This video corresponds to the data set shown in Figure 3a–c. Raw data were recorded as described in the Online Methods. Acquired images were analyzed using single-emitter fitting (Online Methods). 1,200 frames were combined to reconstruct each super-resolution image corresponding to a 2-s time window. Localization estimates in each image were binned into 20-nm pixels for display. To generate the video, we combined all 22 super-resolution images into a 3D data stack and smoothed with a 3D Gaussian kernel with σx,y = 20 nm and σt = 2 s to aid visualization. The resulting stack was converted into a video playing back at 15 frames per second. Scale bar, 5 μm.

  3. 3.

    Super-resolution video for a small cutout of a larger data set of mEOS3.2-labeled CCPs in a live HeLa cell (1)

    Raw data were recorded as described in the Online Methods. Acquired images were analyzed using single-emitter fitting (Online Methods). 1,200 frames were combined to reconstruct each super-resolution image corresponding to a 2-s time window. Localization estimates in each image were binned into 10-nm pixels for display. To generate the video, we combined all 28 super-resolution images into a 3D data stack and smoothed with a 3D Gaussian kernel with σx,y = 10 nm and σt = 2 s to aid visualization. The resulting stack was converted into a video playing back at 15 frames per second. Scale bar, 500 nm.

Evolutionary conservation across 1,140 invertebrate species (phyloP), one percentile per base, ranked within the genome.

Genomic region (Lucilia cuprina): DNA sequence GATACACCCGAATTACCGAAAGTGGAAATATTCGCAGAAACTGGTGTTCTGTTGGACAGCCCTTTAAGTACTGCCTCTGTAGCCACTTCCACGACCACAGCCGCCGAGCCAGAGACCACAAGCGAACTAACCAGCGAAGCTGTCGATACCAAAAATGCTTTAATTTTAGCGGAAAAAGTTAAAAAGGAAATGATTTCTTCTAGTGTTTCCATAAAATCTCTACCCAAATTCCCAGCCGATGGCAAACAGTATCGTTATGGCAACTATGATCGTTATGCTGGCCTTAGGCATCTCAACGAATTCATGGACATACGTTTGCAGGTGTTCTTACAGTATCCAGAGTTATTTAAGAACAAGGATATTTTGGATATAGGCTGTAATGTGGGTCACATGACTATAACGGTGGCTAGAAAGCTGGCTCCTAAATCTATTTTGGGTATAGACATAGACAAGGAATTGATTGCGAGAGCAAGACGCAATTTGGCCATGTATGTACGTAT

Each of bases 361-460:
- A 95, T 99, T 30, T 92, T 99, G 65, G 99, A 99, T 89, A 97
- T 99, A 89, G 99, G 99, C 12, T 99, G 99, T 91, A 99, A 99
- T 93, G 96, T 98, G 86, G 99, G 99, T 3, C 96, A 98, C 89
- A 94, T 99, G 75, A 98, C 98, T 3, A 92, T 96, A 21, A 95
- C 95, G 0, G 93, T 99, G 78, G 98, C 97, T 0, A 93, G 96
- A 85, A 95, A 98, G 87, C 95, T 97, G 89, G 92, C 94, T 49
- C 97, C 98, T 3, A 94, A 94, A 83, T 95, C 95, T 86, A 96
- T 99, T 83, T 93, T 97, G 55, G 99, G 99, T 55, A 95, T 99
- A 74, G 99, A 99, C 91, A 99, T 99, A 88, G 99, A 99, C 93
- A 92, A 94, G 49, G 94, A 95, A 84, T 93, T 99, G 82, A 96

4. 4.

    Super-resolution video for a small cutout of a larger data set of mEOS3.2-labeled CCPs in a live HeLa cell (2)

    This video corresponds to the data set shown in Figure 3a–c. Raw data were recorded as described in the Online Methods. Acquired images were analyzed using single-emitter fitting (Online Methods). 1,200 frames were combined to reconstruct each super-resolution image corresponding to a 2-s time window. Localization estimates in each image were binned into 10-nm pixels for display. To generate the video, we combined all 19 super-resolution images into a 3D data stack and smoothed with a 3D Gaussian kernel with σx,y = 10 nm and σt = 2 s to aid visualization. The resulting stack was converted into a video playing back at 15 frames per second. Scale bar, 500 nm.

  5. 5.

    Super-resolution video for a small cutout of a larger data set of mEOS3.2-labeled CCPs in a live HeLa cell (3)

    This video corresponds to the data set shown in Figure 3a–c. Raw data were recorded as described in the Online Methods. Acquired images were analyzed using single-emitter fitting (Online Methods). 1,200 frames were combined to reconstruct each super-resolution image corresponding to a 2-s time window. Localization estimates in each image were binned into 10-nm pixels for display. To generate the video, we combined all 29 super-resolution images into a 3D data stack and smoothed with a 3D Gaussian kernel with σx,y = 10 nm and σt = 2 s to aid visualization. The resulting stack was converted into a video playing back at 15 frames per second. Scale bar, 500 nm.